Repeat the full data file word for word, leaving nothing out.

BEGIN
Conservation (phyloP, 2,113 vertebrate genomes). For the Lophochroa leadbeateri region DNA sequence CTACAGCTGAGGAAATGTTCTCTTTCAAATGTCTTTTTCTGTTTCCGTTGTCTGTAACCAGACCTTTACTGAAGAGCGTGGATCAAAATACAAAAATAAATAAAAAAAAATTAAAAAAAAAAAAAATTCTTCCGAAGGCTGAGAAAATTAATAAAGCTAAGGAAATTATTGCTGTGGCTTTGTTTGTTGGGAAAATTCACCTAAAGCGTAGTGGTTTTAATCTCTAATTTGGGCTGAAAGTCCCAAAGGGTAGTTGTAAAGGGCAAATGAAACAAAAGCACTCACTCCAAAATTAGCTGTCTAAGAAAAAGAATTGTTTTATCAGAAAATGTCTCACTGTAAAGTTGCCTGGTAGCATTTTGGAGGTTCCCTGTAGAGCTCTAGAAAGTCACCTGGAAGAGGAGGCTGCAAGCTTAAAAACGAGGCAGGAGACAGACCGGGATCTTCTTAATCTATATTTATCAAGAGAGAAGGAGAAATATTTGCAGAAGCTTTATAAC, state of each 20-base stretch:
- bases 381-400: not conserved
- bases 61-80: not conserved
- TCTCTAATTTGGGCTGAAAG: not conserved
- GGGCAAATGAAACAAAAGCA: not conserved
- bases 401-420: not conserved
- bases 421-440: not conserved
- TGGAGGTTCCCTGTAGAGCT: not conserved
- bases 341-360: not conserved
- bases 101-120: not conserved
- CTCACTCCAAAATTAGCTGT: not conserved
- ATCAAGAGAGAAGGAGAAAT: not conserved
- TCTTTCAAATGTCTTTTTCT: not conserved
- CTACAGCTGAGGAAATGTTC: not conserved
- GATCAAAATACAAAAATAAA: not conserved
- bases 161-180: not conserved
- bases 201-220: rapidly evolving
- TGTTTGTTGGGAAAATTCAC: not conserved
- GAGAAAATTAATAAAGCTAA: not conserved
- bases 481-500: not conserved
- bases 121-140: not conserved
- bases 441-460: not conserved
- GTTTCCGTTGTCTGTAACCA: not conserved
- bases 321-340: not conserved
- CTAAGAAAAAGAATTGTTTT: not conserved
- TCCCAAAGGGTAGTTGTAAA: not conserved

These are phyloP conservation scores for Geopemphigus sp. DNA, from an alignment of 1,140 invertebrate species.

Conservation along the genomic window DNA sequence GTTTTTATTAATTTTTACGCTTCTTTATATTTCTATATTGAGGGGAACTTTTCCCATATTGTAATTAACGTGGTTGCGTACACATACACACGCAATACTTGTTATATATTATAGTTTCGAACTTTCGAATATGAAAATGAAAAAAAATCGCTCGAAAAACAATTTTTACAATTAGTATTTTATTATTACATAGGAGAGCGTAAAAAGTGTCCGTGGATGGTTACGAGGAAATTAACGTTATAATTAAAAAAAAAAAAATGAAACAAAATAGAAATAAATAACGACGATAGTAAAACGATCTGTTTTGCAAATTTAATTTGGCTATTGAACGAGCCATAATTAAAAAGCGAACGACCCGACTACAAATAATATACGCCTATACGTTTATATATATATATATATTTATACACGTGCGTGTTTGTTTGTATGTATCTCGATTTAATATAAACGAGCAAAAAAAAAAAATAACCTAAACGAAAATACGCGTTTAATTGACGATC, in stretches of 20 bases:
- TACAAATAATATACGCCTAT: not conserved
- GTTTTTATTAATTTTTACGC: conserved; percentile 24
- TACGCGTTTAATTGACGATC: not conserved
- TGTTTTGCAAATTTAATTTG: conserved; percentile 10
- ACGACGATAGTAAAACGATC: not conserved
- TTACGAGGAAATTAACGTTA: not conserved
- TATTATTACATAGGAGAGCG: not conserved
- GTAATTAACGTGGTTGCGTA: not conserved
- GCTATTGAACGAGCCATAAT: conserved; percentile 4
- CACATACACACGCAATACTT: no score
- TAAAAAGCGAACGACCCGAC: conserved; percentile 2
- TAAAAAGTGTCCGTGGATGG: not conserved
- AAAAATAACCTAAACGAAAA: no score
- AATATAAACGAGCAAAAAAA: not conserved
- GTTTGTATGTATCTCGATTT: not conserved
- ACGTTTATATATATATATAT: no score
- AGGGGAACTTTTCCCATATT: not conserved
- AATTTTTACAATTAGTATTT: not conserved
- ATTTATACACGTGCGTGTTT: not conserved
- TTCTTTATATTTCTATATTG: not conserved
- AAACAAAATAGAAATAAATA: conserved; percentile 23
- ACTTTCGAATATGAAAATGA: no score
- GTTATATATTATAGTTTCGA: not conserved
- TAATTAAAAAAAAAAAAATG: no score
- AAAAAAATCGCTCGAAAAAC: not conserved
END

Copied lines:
Conservation (phyloP, 2,113 vertebrate genomes). For the Lophochroa leadbeateri region DNA sequence CTACAGCTGAGGAAATGTTCTCTTTCAAATGTCTTTTTCTGTTTCCGTTGTCTGTAACCAGACCTTTACTGAAGAGCGTGGATCAAAATACAAAAATAAATAAAAAAAAATTAAAAAAAAAAAAAATTCTTCCGAAGGCTGAGAAAATTAATAAAGCTAAGGAAATTATTGCTGTGGCTTTGTTTGTTGGGAAAATTCACCTAAAGCGTAGTGGTTTTAATCTCTAATTTGGGCTGAAAGTCCCAAAGGGTAGTTGTAAAGGGCAAATGAAACAAAAGCACTCACTCCAAAATTAGCTGTCTAAGAAAAAGAATTGTTTTATCAGAAAATGTCTCACTGTAAAGTTGCCTGGTAGCATTTTGGAGGTTCCCTGTAGAGCTCTAGAAAGTCACCTGGAAGAGGAGGCTGCAAGCTTAAAAACGAGGCAGGAGACAGACCGGGATCTTCTTAATCTATATTTATCAAGAGAGAAGGAGAAATATTTGCAGAAGCTTTATAAC, state of each 20-base stretch:
- bases 381-400: not conserved
- bases 61-80: not conserved
- TCTCTAATTTGGGCTGAAAG: not conserved
- GGGCAAATGAAACAAAAGCA: not conserved
- bases 401-420: not conserved
- bases 421-440: not conserved
- TGGAGGTTCCCTGTAGAGCT: not conserved
- bases 341-360: not conserved
- bases 101-120: not conserved
- CTCACTCCAAAATTAGCTGT: not conserved
- ATCAAGAGAGAAGGAGAAAT: not conserved
- TCTTTCAAATGTCTTTTTCT: not conserved
- CTACAGCTGAGGAAATGTTC: not conserved
- GATCAAAATACAAAAATAAA: not conserved
- bases 161-180: not conserved
- bases 201-220: rapidly evolving
- TGTTTGTTGGGAAAATTCAC: not conserved
- GAGAAAATTAATAAAGCTAA: not conserved
- bases 481-500: not conserved
- bases 121-140: not conserved
- bases 441-460: not conserved
- GTTTCCGTTGTCTGTAACCA: not conserved
- bases 321-340: not conserved
- CTAAGAAAAAGAATTGTTTT: not conserved
- TCCCAAAGGGTAGTTGTAAA: not conserved

These are phyloP conservation scores for Geopemphigus sp. DNA, from an alignment of 1,140 invertebrate species.

Conservation along the genomic window DNA sequence GTTTTTATTAATTTTTACGCTTCTTTATATTTCTATATTGAGGGGAACTTTTCCCATATTGTAATTAACGTGGTTGCGTACACATACACACGCAATACTTGTTATATATTATAGTTTCGAACTTTCGAATATGAAAATGAAAAAAAATCGCTCGAAAAACAATTTTTACAATTAGTATTTTATTATTACATAGGAGAGCGTAAAAAGTGTCCGTGGATGGTTACGAGGAAATTAACGTTATAATTAAAAAAAAAAAAATGAAACAAAATAGAAATAAATAACGACGATAGTAAAACGATCTGTTTTGCAAATTTAATTTGGCTATTGAACGAGCCATAATTAAAAAGCGAACGACCCGACTACAAATAATATACGCCTATACGTTTATATATATATATATATTTATACACGTGCGTGTTTGTTTGTATGTATCTCGATTTAATATAAACGAGCAAAAAAAAAAAATAACCTAAACGAAAATACGCGTTTAATTGACGATC, in stretches of 20 bases:
- TACAAATAATATACGCCTAT: not conserved
- GTTTTTATTAATTTTTACGC: conserved; percentile 24
- TACGCGTTTAATTGACGATC: not conserved
- TGTTTTGCAAATTTAATTTG: conserved; percentile 10
- ACGACGATAGTAAAACGATC: not conserved
- TTACGAGGAAATTAACGTTA: not conserved
- TATTATTACATAGGAGAGCG: not conserved
- GTAATTAACGTGGTTGCGTA: not conserved
- GCTATTGAACGAGCCATAAT: conserved; percentile 4
- CACATACACACGCAATACTT: no score
- TAAAAAGCGAACGACCCGAC: conserved; percentile 2
- TAAAAAGTGTCCGTGGATGG: not conserved
- AAAAATAACCTAAACGAAAA: no score
- AATATAAACGAGCAAAAAAA: not conserved
- GTTTGTATGTATCTCGATTT: not conserved
- ACGTTTATATATATATATAT: no score
- AGGGGAACTTTTCCCATATT: not conserved
- AATTTTTACAATTAGTATTT: not conserved
- ATTTATACACGTGCGTGTTT: not conserved
- TTCTTTATATTTCTATATTG: not conserved
- AAACAAAATAGAAATAAATA: conserved; percentile 23
- ACTTTCGAATATGAAAATGA: no score
- GTTATATATTATAGTTTCGA: not conserved
- TAATTAAAAAAAAAAAAATG: no score
- AAAAAAATCGCTCGAAAAAC: not conserved